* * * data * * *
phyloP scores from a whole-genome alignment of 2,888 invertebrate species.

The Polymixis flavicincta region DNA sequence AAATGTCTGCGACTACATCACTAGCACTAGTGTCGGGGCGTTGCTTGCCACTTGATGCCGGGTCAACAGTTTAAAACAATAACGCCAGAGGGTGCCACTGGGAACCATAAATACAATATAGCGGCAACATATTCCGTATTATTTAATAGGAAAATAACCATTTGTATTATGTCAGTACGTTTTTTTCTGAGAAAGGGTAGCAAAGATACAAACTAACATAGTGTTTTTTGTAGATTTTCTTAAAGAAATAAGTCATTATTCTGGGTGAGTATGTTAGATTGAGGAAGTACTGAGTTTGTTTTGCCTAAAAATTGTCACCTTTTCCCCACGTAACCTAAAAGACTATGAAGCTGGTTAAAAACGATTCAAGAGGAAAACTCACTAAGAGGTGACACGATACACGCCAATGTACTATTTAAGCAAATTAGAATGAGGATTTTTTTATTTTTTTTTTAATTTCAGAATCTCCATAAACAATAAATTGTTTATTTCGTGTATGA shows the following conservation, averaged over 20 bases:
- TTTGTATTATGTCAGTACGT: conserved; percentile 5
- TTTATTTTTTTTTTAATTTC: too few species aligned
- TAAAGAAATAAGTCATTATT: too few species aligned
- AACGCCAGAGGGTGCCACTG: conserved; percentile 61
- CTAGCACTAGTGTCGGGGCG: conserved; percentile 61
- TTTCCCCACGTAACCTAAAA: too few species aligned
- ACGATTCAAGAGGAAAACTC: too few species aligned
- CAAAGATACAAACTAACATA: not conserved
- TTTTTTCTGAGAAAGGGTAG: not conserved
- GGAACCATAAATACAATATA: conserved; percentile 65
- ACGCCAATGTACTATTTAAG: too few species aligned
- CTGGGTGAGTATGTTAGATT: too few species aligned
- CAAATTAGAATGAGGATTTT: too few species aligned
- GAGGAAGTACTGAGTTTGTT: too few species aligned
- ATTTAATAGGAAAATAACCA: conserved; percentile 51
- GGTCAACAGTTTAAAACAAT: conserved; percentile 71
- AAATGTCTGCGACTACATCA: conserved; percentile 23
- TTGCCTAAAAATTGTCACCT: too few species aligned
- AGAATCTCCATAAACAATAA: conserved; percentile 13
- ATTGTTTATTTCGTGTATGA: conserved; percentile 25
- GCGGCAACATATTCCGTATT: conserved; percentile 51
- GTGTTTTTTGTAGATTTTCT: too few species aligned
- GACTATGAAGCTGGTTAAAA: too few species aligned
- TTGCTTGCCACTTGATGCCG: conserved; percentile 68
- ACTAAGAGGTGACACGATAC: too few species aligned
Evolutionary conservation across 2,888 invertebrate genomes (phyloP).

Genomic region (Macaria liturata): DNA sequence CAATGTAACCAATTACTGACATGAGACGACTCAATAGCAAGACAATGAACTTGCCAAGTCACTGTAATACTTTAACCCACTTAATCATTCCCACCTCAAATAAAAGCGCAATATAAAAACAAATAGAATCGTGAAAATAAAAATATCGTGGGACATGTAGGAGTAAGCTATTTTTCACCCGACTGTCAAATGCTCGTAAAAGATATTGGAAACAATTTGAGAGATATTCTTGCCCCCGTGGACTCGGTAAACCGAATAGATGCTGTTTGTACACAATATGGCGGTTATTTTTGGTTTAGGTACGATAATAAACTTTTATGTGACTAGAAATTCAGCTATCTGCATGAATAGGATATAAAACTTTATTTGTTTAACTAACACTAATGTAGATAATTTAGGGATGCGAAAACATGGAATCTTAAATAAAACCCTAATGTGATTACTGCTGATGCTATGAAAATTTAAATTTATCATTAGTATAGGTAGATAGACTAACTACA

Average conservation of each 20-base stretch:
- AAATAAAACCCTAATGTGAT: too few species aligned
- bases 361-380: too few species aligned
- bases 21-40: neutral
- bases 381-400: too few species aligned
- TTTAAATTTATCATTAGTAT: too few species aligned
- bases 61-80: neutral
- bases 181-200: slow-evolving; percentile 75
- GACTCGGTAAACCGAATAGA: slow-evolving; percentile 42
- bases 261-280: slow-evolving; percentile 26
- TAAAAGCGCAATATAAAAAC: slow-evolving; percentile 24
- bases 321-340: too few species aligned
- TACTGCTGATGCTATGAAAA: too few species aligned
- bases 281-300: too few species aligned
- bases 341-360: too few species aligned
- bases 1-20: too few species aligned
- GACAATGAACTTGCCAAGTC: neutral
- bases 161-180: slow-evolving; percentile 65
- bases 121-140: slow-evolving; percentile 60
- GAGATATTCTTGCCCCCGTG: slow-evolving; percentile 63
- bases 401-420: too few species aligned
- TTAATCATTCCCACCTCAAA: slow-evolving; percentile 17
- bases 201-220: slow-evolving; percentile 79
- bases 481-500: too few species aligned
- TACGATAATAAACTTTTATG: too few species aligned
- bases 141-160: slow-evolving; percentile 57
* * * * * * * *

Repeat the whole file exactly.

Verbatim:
phyloP scores from a whole-genome alignment of 2,888 invertebrate species.

The Polymixis flavicincta region DNA sequence AAATGTCTGCGACTACATCACTAGCACTAGTGTCGGGGCGTTGCTTGCCACTTGATGCCGGGTCAACAGTTTAAAACAATAACGCCAGAGGGTGCCACTGGGAACCATAAATACAATATAGCGGCAACATATTCCGTATTATTTAATAGGAAAATAACCATTTGTATTATGTCAGTACGTTTTTTTCTGAGAAAGGGTAGCAAAGATACAAACTAACATAGTGTTTTTTGTAGATTTTCTTAAAGAAATAAGTCATTATTCTGGGTGAGTATGTTAGATTGAGGAAGTACTGAGTTTGTTTTGCCTAAAAATTGTCACCTTTTCCCCACGTAACCTAAAAGACTATGAAGCTGGTTAAAAACGATTCAAGAGGAAAACTCACTAAGAGGTGACACGATACACGCCAATGTACTATTTAAGCAAATTAGAATGAGGATTTTTTTATTTTTTTTTTAATTTCAGAATCTCCATAAACAATAAATTGTTTATTTCGTGTATGA shows the following conservation, averaged over 20 bases:
- TTTGTATTATGTCAGTACGT: conserved; percentile 5
- TTTATTTTTTTTTTAATTTC: too few species aligned
- TAAAGAAATAAGTCATTATT: too few species aligned
- AACGCCAGAGGGTGCCACTG: conserved; percentile 61
- CTAGCACTAGTGTCGGGGCG: conserved; percentile 61
- TTTCCCCACGTAACCTAAAA: too few species aligned
- ACGATTCAAGAGGAAAACTC: too few species aligned
- CAAAGATACAAACTAACATA: not conserved
- TTTTTTCTGAGAAAGGGTAG: not conserved
- GGAACCATAAATACAATATA: conserved; percentile 65
- ACGCCAATGTACTATTTAAG: too few species aligned
- CTGGGTGAGTATGTTAGATT: too few species aligned
- CAAATTAGAATGAGGATTTT: too few species aligned
- GAGGAAGTACTGAGTTTGTT: too few species aligned
- ATTTAATAGGAAAATAACCA: conserved; percentile 51
- GGTCAACAGTTTAAAACAAT: conserved; percentile 71
- AAATGTCTGCGACTACATCA: conserved; percentile 23
- TTGCCTAAAAATTGTCACCT: too few species aligned
- AGAATCTCCATAAACAATAA: conserved; percentile 13
- ATTGTTTATTTCGTGTATGA: conserved; percentile 25
- GCGGCAACATATTCCGTATT: conserved; percentile 51
- GTGTTTTTTGTAGATTTTCT: too few species aligned
- GACTATGAAGCTGGTTAAAA: too few species aligned
- TTGCTTGCCACTTGATGCCG: conserved; percentile 68
- ACTAAGAGGTGACACGATAC: too few species aligned
Evolutionary conservation across 2,888 invertebrate genomes (phyloP).

Genomic region (Macaria liturata): DNA sequence CAATGTAACCAATTACTGACATGAGACGACTCAATAGCAAGACAATGAACTTGCCAAGTCACTGTAATACTTTAACCCACTTAATCATTCCCACCTCAAATAAAAGCGCAATATAAAAACAAATAGAATCGTGAAAATAAAAATATCGTGGGACATGTAGGAGTAAGCTATTTTTCACCCGACTGTCAAATGCTCGTAAAAGATATTGGAAACAATTTGAGAGATATTCTTGCCCCCGTGGACTCGGTAAACCGAATAGATGCTGTTTGTACACAATATGGCGGTTATTTTTGGTTTAGGTACGATAATAAACTTTTATGTGACTAGAAATTCAGCTATCTGCATGAATAGGATATAAAACTTTATTTGTTTAACTAACACTAATGTAGATAATTTAGGGATGCGAAAACATGGAATCTTAAATAAAACCCTAATGTGATTACTGCTGATGCTATGAAAATTTAAATTTATCATTAGTATAGGTAGATAGACTAACTACA

Average conservation of each 20-base stretch:
- AAATAAAACCCTAATGTGAT: too few species aligned
- bases 361-380: too few species aligned
- bases 21-40: neutral
- bases 381-400: too few species aligned
- TTTAAATTTATCATTAGTAT: too few species aligned
- bases 61-80: neutral
- bases 181-200: slow-evolving; percentile 75
- GACTCGGTAAACCGAATAGA: slow-evolving; percentile 42
- bases 261-280: slow-evolving; percentile 26
- TAAAAGCGCAATATAAAAAC: slow-evolving; percentile 24
- bases 321-340: too few species aligned
- TACTGCTGATGCTATGAAAA: too few species aligned
- bases 281-300: too few species aligned
- bases 341-360: too few species aligned
- bases 1-20: too few species aligned
- GACAATGAACTTGCCAAGTC: neutral
- bases 161-180: slow-evolving; percentile 65
- bases 121-140: slow-evolving; percentile 60
- GAGATATTCTTGCCCCCGTG: slow-evolving; percentile 63
- bases 401-420: too few species aligned
- TTAATCATTCCCACCTCAAA: slow-evolving; percentile 17
- bases 201-220: slow-evolving; percentile 79
- bases 481-500: too few species aligned
- TACGATAATAAACTTTTATG: too few species aligned
- bases 141-160: slow-evolving; percentile 57